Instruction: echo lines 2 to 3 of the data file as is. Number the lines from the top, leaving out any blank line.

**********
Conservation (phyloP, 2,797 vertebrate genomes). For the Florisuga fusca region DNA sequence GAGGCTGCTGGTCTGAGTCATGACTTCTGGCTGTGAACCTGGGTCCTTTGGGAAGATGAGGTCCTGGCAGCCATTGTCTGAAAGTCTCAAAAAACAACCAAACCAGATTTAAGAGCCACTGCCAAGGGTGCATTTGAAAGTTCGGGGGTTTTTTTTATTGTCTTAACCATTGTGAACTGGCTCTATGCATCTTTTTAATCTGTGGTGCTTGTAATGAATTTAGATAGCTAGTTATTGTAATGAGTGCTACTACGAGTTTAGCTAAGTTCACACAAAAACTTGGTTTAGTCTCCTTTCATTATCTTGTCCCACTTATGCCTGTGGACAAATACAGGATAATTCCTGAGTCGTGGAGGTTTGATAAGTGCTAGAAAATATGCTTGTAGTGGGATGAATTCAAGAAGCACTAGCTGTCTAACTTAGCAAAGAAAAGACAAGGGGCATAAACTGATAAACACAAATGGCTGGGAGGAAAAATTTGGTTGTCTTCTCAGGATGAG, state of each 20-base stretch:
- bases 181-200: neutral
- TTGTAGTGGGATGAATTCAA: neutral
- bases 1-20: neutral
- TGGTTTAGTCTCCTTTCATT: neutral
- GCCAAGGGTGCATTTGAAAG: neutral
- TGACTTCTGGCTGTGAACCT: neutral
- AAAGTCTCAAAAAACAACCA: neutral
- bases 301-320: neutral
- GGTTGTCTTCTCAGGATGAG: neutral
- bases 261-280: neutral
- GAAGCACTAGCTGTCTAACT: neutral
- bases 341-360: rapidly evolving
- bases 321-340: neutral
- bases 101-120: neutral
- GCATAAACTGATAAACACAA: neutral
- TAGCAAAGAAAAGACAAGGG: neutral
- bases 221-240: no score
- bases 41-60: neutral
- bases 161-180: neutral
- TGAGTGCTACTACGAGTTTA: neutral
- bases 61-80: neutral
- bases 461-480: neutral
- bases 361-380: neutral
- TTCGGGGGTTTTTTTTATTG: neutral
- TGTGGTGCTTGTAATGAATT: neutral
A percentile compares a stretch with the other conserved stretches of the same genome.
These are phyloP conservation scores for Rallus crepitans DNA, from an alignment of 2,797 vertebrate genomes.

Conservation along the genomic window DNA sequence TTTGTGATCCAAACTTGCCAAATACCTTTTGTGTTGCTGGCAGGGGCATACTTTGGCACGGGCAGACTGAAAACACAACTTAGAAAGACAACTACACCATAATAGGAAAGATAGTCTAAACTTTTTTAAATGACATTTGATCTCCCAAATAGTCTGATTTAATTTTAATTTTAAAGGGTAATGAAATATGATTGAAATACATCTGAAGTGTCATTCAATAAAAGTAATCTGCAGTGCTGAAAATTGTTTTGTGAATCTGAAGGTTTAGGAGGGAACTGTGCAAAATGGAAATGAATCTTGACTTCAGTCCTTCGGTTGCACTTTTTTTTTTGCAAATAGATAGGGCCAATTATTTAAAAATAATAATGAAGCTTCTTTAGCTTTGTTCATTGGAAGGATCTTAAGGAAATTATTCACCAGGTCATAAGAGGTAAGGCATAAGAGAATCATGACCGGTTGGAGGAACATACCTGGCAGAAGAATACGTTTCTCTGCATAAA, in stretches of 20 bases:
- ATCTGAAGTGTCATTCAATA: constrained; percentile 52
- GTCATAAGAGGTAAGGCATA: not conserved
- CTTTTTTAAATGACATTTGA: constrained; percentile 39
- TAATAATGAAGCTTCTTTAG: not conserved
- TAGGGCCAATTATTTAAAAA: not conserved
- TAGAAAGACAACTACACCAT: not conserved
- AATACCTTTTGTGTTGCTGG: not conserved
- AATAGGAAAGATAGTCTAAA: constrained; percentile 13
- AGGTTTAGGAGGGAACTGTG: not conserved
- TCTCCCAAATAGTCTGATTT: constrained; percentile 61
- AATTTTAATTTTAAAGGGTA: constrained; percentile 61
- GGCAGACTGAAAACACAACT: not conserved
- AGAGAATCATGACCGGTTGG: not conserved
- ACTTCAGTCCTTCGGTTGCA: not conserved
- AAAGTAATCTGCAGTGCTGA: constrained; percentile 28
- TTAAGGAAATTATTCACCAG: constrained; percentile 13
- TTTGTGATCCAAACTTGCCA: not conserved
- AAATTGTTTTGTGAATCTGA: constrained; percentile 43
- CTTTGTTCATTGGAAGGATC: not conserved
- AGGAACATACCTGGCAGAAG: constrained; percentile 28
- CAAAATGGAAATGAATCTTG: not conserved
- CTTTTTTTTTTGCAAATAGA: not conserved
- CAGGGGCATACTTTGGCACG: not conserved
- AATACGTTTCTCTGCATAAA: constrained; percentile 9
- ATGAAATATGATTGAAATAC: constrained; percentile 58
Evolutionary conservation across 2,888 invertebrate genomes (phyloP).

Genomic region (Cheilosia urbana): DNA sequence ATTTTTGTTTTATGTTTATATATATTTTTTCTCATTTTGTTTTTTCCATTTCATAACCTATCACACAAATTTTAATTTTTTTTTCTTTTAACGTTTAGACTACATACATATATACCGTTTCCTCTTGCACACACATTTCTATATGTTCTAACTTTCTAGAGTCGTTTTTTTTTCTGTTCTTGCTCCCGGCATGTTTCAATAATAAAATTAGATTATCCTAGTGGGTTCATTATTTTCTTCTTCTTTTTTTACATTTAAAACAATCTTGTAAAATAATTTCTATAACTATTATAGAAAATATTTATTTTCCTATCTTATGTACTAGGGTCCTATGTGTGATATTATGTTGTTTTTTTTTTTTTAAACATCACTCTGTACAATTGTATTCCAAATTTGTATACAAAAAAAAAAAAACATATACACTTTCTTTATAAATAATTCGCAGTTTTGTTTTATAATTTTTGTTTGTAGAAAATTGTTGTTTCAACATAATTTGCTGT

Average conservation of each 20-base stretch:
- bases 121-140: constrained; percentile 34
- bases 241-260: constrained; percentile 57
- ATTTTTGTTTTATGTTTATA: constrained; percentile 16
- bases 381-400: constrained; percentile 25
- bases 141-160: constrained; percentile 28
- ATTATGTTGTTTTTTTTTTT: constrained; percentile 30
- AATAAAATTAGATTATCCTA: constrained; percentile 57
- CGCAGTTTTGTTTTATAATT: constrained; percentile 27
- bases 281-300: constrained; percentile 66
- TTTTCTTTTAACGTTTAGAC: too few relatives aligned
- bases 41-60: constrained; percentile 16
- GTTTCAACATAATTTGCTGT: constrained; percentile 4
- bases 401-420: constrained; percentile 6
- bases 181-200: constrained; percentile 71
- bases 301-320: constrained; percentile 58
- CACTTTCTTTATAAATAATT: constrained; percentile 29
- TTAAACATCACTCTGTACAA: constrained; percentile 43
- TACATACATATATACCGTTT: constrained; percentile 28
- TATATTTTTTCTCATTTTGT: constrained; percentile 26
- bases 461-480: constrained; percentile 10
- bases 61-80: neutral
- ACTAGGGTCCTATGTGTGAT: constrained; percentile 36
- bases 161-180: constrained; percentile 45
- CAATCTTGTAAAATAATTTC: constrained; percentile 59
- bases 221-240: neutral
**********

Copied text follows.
- bases 181-200: neutral
- TTGTAGTGGGATGAATTCAA: neutral